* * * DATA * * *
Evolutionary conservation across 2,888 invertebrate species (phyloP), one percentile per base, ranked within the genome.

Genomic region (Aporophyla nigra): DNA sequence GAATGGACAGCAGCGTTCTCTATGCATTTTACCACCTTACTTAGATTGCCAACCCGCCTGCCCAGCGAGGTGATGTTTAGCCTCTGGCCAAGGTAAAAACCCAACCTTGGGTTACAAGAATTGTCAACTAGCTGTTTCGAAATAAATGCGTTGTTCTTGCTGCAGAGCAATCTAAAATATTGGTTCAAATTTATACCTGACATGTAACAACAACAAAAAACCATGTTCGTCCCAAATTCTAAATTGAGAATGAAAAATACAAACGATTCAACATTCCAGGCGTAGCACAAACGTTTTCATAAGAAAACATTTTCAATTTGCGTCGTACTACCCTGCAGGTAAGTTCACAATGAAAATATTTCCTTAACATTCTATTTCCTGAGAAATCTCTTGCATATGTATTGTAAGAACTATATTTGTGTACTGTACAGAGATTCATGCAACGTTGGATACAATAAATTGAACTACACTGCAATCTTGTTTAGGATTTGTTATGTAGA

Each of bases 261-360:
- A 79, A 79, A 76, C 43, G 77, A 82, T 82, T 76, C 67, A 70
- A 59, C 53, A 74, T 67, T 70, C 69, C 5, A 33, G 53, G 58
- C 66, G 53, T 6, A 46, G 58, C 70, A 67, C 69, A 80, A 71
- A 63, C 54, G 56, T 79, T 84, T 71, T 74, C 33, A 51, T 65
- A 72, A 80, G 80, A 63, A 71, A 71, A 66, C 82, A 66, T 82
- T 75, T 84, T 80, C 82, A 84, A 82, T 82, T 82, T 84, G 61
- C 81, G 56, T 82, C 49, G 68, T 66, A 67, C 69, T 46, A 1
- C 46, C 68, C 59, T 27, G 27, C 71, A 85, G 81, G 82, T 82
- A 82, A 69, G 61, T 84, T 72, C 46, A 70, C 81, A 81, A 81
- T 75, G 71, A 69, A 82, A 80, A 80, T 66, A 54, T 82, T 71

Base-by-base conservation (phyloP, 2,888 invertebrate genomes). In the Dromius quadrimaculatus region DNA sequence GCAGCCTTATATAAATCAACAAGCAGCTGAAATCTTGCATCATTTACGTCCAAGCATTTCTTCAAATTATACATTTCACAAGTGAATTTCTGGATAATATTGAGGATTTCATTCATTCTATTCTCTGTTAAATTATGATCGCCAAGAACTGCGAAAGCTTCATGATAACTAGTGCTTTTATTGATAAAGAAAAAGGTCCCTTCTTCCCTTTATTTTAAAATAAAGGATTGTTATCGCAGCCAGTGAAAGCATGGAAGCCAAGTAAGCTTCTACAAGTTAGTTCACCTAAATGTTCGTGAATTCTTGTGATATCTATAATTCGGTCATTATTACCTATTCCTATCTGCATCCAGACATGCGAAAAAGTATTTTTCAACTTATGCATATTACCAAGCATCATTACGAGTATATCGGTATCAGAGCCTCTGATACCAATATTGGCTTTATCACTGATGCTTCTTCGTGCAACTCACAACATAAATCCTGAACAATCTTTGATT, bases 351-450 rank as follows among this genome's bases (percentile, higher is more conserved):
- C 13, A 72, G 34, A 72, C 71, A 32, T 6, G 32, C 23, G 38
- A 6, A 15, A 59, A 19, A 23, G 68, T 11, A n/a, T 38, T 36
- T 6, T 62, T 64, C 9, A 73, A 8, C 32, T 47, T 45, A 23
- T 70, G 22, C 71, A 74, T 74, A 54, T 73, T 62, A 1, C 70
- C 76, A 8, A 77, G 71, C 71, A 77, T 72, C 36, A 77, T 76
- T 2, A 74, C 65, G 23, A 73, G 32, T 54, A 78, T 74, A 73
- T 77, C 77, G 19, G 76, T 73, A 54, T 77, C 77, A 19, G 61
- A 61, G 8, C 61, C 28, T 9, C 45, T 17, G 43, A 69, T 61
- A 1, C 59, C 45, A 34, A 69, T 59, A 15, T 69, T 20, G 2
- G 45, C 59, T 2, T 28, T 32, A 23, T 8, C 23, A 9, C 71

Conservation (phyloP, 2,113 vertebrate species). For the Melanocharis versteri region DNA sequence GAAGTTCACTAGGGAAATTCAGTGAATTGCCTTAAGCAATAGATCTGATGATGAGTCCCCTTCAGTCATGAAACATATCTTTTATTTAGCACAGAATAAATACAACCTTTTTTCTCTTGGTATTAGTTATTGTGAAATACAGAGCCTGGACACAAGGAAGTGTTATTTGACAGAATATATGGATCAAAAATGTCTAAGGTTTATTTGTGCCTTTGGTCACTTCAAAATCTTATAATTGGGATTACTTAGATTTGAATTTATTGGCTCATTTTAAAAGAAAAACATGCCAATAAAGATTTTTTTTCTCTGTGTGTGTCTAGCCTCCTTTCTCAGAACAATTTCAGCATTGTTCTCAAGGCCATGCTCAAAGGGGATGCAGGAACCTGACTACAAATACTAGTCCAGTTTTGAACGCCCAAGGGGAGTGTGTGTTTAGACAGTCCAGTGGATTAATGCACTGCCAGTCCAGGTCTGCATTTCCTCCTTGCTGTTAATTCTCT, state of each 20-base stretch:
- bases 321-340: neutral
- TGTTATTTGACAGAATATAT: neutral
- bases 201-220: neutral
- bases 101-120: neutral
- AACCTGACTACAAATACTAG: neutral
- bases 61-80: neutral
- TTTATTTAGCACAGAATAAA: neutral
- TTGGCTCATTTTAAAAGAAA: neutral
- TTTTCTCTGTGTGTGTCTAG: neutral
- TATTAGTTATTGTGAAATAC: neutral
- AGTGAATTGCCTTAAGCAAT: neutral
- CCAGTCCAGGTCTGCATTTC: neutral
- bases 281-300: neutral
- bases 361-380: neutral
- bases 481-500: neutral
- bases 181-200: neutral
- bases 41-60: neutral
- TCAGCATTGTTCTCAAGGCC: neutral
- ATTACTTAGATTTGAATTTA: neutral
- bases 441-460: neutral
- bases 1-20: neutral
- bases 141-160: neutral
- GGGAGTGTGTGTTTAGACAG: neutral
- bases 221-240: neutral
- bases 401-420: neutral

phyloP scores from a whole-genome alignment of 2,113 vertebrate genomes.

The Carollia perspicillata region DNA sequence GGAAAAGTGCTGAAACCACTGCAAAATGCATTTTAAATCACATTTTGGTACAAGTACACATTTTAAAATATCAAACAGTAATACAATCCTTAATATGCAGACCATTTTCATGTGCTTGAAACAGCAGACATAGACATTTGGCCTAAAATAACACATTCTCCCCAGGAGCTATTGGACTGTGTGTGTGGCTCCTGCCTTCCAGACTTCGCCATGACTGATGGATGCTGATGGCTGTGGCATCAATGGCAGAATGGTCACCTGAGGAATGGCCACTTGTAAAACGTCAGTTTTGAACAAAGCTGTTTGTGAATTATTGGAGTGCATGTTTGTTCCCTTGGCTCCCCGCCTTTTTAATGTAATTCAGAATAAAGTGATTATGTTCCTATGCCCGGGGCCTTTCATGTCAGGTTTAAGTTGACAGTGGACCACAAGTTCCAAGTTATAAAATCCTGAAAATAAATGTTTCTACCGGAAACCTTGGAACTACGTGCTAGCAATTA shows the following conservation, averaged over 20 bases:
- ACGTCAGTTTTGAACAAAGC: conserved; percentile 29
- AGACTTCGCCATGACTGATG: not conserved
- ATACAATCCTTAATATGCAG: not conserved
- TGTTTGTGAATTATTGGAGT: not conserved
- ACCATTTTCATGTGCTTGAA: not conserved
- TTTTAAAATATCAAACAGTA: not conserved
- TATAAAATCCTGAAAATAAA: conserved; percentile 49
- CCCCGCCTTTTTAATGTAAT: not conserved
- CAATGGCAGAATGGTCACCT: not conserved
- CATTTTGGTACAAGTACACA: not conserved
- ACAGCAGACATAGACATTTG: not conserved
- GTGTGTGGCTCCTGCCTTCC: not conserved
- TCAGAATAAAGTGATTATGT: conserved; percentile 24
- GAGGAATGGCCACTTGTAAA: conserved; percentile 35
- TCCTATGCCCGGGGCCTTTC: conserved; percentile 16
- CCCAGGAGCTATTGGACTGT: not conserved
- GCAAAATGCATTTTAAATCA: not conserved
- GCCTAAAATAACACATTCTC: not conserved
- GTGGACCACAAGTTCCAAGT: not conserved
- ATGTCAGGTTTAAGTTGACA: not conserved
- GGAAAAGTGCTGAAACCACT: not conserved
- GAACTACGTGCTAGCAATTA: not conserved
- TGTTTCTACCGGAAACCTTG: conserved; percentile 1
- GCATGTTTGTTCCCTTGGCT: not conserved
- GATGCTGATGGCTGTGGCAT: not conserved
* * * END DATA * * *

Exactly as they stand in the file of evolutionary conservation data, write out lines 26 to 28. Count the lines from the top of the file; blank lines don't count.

- bases 321-340: neutral
- TGTTATTTGACAGAATATAT: neutral
- bases 201-220: neutral